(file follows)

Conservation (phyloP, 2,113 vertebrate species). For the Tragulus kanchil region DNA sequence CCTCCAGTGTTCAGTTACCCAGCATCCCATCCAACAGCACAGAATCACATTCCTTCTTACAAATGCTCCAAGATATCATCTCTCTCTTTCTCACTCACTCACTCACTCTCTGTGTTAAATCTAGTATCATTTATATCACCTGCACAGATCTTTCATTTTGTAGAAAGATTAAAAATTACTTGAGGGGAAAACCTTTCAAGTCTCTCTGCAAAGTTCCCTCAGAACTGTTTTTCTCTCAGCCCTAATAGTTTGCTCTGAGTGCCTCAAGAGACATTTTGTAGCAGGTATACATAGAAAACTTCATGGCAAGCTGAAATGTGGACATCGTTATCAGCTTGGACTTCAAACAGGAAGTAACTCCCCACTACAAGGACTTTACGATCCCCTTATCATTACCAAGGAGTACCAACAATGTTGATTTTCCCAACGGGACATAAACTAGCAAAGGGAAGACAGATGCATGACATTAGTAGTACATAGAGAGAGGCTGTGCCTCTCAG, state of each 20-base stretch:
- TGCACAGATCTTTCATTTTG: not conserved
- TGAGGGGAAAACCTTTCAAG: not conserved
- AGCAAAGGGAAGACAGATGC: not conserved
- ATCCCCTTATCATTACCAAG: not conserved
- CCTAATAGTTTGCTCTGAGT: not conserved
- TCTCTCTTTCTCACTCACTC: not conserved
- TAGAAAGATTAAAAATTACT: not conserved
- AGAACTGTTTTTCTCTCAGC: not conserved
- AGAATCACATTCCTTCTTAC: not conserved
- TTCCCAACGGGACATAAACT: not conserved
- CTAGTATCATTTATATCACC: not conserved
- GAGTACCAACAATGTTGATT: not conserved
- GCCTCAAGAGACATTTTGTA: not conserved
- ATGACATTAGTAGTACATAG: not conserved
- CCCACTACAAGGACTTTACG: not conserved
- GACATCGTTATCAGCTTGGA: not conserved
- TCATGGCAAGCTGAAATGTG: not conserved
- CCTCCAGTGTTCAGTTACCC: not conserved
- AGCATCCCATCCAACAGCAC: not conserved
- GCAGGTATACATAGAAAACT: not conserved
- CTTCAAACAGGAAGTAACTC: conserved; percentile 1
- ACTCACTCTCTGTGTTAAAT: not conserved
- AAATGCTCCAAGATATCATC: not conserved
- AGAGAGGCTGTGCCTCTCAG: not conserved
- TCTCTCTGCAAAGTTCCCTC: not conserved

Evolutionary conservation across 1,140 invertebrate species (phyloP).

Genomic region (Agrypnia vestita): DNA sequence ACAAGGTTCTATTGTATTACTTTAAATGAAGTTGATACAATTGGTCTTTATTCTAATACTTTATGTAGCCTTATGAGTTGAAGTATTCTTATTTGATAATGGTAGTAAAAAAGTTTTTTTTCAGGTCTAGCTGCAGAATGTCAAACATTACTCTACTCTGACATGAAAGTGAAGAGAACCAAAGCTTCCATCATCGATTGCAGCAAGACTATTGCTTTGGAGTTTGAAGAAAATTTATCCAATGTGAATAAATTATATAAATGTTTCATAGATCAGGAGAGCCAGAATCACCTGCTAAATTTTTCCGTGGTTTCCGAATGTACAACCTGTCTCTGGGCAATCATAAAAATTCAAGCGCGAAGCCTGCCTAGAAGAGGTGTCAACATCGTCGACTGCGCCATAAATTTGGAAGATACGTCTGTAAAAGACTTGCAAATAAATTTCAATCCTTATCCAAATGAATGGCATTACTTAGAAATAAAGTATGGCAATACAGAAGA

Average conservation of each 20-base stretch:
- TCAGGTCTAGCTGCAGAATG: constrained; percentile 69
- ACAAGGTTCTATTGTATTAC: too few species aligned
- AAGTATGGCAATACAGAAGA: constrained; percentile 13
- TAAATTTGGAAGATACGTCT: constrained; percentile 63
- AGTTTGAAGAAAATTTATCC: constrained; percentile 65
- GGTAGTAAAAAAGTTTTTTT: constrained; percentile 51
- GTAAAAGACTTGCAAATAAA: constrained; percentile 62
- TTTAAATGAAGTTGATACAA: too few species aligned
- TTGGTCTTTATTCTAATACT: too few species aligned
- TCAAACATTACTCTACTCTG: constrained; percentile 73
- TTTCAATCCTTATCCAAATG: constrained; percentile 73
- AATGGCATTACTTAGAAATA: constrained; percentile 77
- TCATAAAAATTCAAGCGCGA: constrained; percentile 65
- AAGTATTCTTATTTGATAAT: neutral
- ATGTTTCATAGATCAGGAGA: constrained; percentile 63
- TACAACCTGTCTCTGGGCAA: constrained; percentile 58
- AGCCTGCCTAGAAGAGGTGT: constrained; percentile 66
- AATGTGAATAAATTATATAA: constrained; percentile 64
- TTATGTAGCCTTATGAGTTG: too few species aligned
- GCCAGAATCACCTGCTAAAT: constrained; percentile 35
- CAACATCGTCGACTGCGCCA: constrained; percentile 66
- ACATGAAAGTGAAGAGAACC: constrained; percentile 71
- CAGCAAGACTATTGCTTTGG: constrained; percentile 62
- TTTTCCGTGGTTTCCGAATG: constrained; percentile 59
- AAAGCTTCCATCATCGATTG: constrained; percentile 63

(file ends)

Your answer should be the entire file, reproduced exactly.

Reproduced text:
Conservation (phyloP, 2,113 vertebrate species). For the Tragulus kanchil region DNA sequence CCTCCAGTGTTCAGTTACCCAGCATCCCATCCAACAGCACAGAATCACATTCCTTCTTACAAATGCTCCAAGATATCATCTCTCTCTTTCTCACTCACTCACTCACTCTCTGTGTTAAATCTAGTATCATTTATATCACCTGCACAGATCTTTCATTTTGTAGAAAGATTAAAAATTACTTGAGGGGAAAACCTTTCAAGTCTCTCTGCAAAGTTCCCTCAGAACTGTTTTTCTCTCAGCCCTAATAGTTTGCTCTGAGTGCCTCAAGAGACATTTTGTAGCAGGTATACATAGAAAACTTCATGGCAAGCTGAAATGTGGACATCGTTATCAGCTTGGACTTCAAACAGGAAGTAACTCCCCACTACAAGGACTTTACGATCCCCTTATCATTACCAAGGAGTACCAACAATGTTGATTTTCCCAACGGGACATAAACTAGCAAAGGGAAGACAGATGCATGACATTAGTAGTACATAGAGAGAGGCTGTGCCTCTCAG, state of each 20-base stretch:
- TGCACAGATCTTTCATTTTG: not conserved
- TGAGGGGAAAACCTTTCAAG: not conserved
- AGCAAAGGGAAGACAGATGC: not conserved
- ATCCCCTTATCATTACCAAG: not conserved
- CCTAATAGTTTGCTCTGAGT: not conserved
- TCTCTCTTTCTCACTCACTC: not conserved
- TAGAAAGATTAAAAATTACT: not conserved
- AGAACTGTTTTTCTCTCAGC: not conserved
- AGAATCACATTCCTTCTTAC: not conserved
- TTCCCAACGGGACATAAACT: not conserved
- CTAGTATCATTTATATCACC: not conserved
- GAGTACCAACAATGTTGATT: not conserved
- GCCTCAAGAGACATTTTGTA: not conserved
- ATGACATTAGTAGTACATAG: not conserved
- CCCACTACAAGGACTTTACG: not conserved
- GACATCGTTATCAGCTTGGA: not conserved
- TCATGGCAAGCTGAAATGTG: not conserved
- CCTCCAGTGTTCAGTTACCC: not conserved
- AGCATCCCATCCAACAGCAC: not conserved
- GCAGGTATACATAGAAAACT: not conserved
- CTTCAAACAGGAAGTAACTC: conserved; percentile 1
- ACTCACTCTCTGTGTTAAAT: not conserved
- AAATGCTCCAAGATATCATC: not conserved
- AGAGAGGCTGTGCCTCTCAG: not conserved
- TCTCTCTGCAAAGTTCCCTC: not conserved

Evolutionary conservation across 1,140 invertebrate species (phyloP).

Genomic region (Agrypnia vestita): DNA sequence ACAAGGTTCTATTGTATTACTTTAAATGAAGTTGATACAATTGGTCTTTATTCTAATACTTTATGTAGCCTTATGAGTTGAAGTATTCTTATTTGATAATGGTAGTAAAAAAGTTTTTTTTCAGGTCTAGCTGCAGAATGTCAAACATTACTCTACTCTGACATGAAAGTGAAGAGAACCAAAGCTTCCATCATCGATTGCAGCAAGACTATTGCTTTGGAGTTTGAAGAAAATTTATCCAATGTGAATAAATTATATAAATGTTTCATAGATCAGGAGAGCCAGAATCACCTGCTAAATTTTTCCGTGGTTTCCGAATGTACAACCTGTCTCTGGGCAATCATAAAAATTCAAGCGCGAAGCCTGCCTAGAAGAGGTGTCAACATCGTCGACTGCGCCATAAATTTGGAAGATACGTCTGTAAAAGACTTGCAAATAAATTTCAATCCTTATCCAAATGAATGGCATTACTTAGAAATAAAGTATGGCAATACAGAAGA

Average conservation of each 20-base stretch:
- TCAGGTCTAGCTGCAGAATG: constrained; percentile 69
- ACAAGGTTCTATTGTATTAC: too few species aligned
- AAGTATGGCAATACAGAAGA: constrained; percentile 13
- TAAATTTGGAAGATACGTCT: constrained; percentile 63
- AGTTTGAAGAAAATTTATCC: constrained; percentile 65
- GGTAGTAAAAAAGTTTTTTT: constrained; percentile 51
- GTAAAAGACTTGCAAATAAA: constrained; percentile 62
- TTTAAATGAAGTTGATACAA: too few species aligned
- TTGGTCTTTATTCTAATACT: too few species aligned
- TCAAACATTACTCTACTCTG: constrained; percentile 73
- TTTCAATCCTTATCCAAATG: constrained; percentile 73
- AATGGCATTACTTAGAAATA: constrained; percentile 77
- TCATAAAAATTCAAGCGCGA: constrained; percentile 65
- AAGTATTCTTATTTGATAAT: neutral
- ATGTTTCATAGATCAGGAGA: constrained; percentile 63
- TACAACCTGTCTCTGGGCAA: constrained; percentile 58
- AGCCTGCCTAGAAGAGGTGT: constrained; percentile 66
- AATGTGAATAAATTATATAA: constrained; percentile 64
- TTATGTAGCCTTATGAGTTG: too few species aligned
- GCCAGAATCACCTGCTAAAT: constrained; percentile 35
- CAACATCGTCGACTGCGCCA: constrained; percentile 66
- ACATGAAAGTGAAGAGAACC: constrained; percentile 71
- CAGCAAGACTATTGCTTTGG: constrained; percentile 62
- TTTTCCGTGGTTTCCGAATG: constrained; percentile 59
- AAAGCTTCCATCATCGATTG: constrained; percentile 63